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The use of a home-based anti- retroviral treatment could significantly reduce mortality among adults with HIV in poor nations, especially in Africa, according to a study released.
Anti-retroviral treatment (ART) is the most effective clinical intervention for reducing the death rate of people with HIV, but those in developing nations — where 90 per cent of those infected live — have limited access to the life- prolonging drugs.
The standard, triple-drug treatment is only available to about 10 per cent of those in need in sub-Saharan Africa, the international health officials said.
Barriers to treatment include a lack of funds, the high cost of the medication, a shortage of trained health care providers, and long distances between clinics and patients.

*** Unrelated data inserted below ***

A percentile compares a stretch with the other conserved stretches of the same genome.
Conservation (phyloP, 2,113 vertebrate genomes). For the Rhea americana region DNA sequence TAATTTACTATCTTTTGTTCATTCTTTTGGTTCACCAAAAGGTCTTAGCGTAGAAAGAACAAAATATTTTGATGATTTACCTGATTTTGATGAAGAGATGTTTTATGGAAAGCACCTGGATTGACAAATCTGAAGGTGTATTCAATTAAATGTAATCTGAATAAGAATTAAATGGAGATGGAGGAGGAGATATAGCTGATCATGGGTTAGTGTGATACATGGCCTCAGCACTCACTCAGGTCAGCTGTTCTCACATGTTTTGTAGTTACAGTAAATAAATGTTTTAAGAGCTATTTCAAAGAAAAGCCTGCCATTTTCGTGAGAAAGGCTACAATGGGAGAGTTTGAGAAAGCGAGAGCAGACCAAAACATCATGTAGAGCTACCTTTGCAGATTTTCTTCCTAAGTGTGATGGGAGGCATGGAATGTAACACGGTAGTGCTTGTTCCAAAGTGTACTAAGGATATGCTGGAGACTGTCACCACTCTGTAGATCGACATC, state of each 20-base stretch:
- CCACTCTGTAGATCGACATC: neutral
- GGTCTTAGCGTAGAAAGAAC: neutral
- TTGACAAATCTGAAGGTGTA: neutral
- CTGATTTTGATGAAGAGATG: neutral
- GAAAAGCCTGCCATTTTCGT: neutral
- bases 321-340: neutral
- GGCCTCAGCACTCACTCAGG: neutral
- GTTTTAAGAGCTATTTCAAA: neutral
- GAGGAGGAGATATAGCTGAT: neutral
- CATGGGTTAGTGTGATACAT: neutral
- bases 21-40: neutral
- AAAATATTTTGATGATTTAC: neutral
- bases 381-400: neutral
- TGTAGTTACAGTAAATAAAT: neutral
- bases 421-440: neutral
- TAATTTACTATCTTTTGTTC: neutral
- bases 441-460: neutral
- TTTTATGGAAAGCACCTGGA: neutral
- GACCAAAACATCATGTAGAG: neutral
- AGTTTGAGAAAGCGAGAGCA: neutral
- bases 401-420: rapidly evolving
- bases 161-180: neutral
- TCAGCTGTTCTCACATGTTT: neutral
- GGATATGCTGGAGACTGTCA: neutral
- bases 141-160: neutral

To be effective, ART programs require that patients take medication regularly, and be monitored for toxic reactions and opportunistic infections.
Jonathan Mermin of the Centres for Disease Control and Prevention in Nairobi and his colleagues monitored a group of HIV patients and their families in rural Uganda through a phased series of treatments over a five-year period.
They began in 2001 by providing basic counseling, diarrhea prevention and hygiene education to 466 HIV-infected adults and 1481 households without any infected members over a five-month period.
In the second phase, a daily dose of antibiotics was administered to HIV patients to fight bacteria that take advantage of compromised immune systems.
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Sources: The Times Of India